if satisfied that?

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Camlearner

Senior Member
Khmer
Hi

It seems to me that if satisfied that used below means if there's a reason to believe that. Am I right?

The commission, if satisfied that the interests of the members, policyholders, or
shareholders of the affected company are properly protected and no reasonable objection
to the application and plan exists, may approve, disapprove, or require modification of the
proposed plan of consolidation, merger, or reinsurance prior to approval.
Source: https://www.legis.iowa.gov/docs/ico/section/2013/521.8.pdf
After hearing the application, the court may, subject to this section, make the order if satisfied that:
(a) the reasonable requirements of the public with respect to the patented invention have not been satisfied; and
(b) the patentee has given no satisfactory reason for failing to exploit the patent.
Source: http://www.cptech.org/ip/health/cl/australia1.html
Thanks
 
  • Edinburgher

    Senior Member
    German/English bilingual
    Not quite. If there is a reason to believe it, it's possible the reason might not be sufficient, so it doesn't necessarily mean they actually will believe it, but here it does mean that they actually believe it.
    It is a short form of "if it is satisfied that" (it being the commission or the court).
     

    Camlearner

    Senior Member
    Khmer
    If there is a reason to believe it, it's possible the reason might not be sufficient, so it doesn't necessarily mean theyactually will believe it, but here it does mean that they actually believe it.
    :confused:

    Anyway thanks Edinburgher for your help. So in conclusion, can I say if satisfied that mean that if they/it believe that?
     

    Edinburgher

    Senior Member
    German/English bilingual
    So in conclusion, can I say if satisfied that mean that if they/it believe that?
    Sort of. The process of satisfying them that X is true is one which makes them believe that X is true. So it goes a little further than them simply believing it (we often associate belief with faith), they have to have been convinced by evidence, so that their belief is not a matter of faith but of knowledge or fact or logical conclusion.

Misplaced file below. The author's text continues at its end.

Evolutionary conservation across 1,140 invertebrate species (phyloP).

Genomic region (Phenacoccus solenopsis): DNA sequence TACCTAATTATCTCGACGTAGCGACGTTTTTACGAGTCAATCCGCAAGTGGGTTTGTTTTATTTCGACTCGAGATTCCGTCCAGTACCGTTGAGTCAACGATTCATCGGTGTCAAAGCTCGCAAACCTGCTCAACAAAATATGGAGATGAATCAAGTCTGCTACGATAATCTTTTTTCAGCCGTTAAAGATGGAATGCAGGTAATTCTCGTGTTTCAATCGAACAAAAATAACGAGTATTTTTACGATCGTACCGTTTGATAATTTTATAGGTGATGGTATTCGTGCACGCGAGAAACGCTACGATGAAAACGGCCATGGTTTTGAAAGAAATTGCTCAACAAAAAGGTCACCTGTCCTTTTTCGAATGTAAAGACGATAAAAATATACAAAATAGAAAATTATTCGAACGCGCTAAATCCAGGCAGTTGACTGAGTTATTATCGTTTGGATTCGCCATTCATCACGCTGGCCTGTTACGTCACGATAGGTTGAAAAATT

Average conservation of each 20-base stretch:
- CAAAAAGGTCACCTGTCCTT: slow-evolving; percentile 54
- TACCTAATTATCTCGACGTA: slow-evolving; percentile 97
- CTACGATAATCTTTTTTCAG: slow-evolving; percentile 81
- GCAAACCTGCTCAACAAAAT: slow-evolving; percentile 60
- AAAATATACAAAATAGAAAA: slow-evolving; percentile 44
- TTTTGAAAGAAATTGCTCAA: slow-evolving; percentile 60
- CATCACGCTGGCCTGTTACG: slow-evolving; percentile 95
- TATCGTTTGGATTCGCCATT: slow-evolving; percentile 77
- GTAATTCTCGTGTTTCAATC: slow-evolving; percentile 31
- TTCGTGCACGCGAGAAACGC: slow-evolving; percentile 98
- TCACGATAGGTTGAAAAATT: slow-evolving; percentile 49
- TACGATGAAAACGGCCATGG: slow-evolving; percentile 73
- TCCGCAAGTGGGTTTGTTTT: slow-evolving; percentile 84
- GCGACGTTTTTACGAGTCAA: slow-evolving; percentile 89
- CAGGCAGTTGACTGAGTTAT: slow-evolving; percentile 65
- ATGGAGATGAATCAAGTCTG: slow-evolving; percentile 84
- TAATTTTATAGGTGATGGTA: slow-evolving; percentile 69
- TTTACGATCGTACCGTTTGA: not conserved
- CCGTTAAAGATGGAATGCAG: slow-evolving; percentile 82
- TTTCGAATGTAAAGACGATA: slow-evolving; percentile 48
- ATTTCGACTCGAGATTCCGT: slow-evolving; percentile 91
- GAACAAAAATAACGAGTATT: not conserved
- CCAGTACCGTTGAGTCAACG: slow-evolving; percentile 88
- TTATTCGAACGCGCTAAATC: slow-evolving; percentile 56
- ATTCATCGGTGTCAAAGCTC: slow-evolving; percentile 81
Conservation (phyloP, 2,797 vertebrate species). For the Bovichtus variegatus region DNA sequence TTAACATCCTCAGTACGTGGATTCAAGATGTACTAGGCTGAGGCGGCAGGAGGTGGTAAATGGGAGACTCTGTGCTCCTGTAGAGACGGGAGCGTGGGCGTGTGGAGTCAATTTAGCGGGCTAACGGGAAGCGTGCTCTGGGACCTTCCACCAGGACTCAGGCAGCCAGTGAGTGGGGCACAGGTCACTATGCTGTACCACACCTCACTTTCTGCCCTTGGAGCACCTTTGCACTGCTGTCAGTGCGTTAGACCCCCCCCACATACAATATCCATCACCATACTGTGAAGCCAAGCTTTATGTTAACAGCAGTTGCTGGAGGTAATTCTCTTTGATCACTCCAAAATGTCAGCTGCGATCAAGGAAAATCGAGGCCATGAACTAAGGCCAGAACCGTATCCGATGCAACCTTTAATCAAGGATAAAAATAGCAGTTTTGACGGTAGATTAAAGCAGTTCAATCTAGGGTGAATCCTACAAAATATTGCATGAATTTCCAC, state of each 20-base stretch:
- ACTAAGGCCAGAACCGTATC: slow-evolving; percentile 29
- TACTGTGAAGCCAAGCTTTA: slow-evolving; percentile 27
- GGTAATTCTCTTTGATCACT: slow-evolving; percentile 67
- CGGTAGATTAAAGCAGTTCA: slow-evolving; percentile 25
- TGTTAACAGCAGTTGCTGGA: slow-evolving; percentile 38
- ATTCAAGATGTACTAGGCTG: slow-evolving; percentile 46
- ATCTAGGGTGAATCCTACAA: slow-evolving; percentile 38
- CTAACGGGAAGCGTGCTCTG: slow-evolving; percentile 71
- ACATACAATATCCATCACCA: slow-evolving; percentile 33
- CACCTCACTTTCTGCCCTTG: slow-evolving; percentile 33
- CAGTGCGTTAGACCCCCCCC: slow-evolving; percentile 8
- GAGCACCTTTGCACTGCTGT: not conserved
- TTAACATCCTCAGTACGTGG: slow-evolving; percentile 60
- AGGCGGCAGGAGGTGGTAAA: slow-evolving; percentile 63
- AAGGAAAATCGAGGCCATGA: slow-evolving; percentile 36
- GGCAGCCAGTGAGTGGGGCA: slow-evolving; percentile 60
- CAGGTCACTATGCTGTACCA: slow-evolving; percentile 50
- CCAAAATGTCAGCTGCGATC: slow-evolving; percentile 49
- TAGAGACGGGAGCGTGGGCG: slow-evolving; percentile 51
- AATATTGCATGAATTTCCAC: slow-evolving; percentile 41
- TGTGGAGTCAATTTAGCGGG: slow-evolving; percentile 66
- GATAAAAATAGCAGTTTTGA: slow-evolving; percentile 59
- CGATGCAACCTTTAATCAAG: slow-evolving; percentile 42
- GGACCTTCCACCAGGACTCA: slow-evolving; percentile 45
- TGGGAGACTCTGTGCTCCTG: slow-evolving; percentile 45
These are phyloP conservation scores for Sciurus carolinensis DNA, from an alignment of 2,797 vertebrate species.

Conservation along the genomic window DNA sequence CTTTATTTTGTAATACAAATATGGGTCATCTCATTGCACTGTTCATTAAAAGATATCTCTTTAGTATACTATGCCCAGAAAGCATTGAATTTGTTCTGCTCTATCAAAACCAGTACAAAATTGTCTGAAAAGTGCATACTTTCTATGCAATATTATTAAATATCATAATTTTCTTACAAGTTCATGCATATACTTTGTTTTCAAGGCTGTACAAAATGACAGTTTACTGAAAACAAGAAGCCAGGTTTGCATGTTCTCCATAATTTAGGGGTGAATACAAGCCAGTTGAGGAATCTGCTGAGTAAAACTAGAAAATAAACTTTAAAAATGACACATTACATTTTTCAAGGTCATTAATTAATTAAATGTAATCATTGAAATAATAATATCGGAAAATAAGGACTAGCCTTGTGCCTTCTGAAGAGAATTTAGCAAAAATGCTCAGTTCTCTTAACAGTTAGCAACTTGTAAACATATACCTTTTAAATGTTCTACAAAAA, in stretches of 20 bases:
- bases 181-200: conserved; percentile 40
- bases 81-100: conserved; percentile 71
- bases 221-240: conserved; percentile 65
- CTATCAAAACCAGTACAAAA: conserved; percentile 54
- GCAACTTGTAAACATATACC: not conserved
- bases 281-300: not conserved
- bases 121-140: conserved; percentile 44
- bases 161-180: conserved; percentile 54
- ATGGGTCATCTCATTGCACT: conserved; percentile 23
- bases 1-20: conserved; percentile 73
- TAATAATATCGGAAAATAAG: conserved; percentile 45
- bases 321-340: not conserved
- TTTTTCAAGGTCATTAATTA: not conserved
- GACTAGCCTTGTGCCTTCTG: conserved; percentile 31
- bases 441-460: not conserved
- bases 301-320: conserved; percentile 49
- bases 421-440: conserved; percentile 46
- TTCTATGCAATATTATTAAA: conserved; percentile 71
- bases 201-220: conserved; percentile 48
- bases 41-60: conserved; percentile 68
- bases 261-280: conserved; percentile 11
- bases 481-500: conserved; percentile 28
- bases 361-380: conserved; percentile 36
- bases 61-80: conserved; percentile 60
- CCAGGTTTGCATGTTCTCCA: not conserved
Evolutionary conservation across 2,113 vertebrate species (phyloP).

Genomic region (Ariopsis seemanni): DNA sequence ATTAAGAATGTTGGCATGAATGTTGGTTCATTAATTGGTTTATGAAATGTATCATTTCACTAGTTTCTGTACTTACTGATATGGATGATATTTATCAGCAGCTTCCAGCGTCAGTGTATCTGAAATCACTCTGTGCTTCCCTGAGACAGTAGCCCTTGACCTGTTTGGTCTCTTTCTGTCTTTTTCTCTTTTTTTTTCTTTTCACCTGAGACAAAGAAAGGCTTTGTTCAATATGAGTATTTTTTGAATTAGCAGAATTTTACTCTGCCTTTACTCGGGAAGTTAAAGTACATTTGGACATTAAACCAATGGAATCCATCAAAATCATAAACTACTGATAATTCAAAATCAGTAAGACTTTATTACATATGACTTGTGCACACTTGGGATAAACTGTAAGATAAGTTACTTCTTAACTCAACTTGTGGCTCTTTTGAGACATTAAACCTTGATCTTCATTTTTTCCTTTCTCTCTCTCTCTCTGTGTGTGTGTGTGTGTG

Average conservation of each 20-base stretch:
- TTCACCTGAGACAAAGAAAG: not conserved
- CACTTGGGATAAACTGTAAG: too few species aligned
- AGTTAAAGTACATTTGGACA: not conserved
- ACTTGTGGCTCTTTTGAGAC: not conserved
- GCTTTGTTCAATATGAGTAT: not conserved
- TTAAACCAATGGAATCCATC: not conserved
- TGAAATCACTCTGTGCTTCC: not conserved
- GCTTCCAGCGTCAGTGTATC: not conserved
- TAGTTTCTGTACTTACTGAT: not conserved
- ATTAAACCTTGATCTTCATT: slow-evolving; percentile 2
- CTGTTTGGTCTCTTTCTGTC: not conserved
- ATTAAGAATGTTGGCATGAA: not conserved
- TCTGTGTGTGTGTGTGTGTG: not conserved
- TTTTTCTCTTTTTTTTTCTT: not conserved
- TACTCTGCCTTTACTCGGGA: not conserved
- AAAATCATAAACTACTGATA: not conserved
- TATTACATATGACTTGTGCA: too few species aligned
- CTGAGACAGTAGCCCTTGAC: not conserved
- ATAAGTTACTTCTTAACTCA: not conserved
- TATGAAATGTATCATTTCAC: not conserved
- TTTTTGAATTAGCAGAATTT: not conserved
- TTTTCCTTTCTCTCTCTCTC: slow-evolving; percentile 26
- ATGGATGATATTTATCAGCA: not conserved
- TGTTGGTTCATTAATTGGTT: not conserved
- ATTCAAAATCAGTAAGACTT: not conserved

Edinburgher

    Senior Member
    German/English bilingual
    Just to elaborate on that, I meant that if you have a reason to believe that X is true, this may not be enough to make you believe it.
    Your reason for believing it might be that someone (whom you trust) told you that it is true. But someone else (whom you also trust) may have told you that it is false.
    Now you have a reason to believe, and you also have a reason to disbelieve. What do you do? Do you believe or disbelieve?

    I was only trying to illustrate that having a reason to believe something is not the same thing as believing it.
     

    Edinburgher

    Senior Member
    German/English bilingual
    I'm not sure that's entirely true, Parla. But let's not open that can of worms. I suppose we can believe something on faith and trust rather than being convinced on the basis of logical proof, but on the other hand we also speak of religious conviction despite the fact that religious belief is really only faith-based.

    More to the point, perhaps, in the context of #8, is the fact that to believe is not the same as to convince, and hence to be believed is not the same as to be convinced.
    If person P believes assertion A, then it is A that is believed, but P who is convinced, not the other way round. They are not the same, they complement each other.
     
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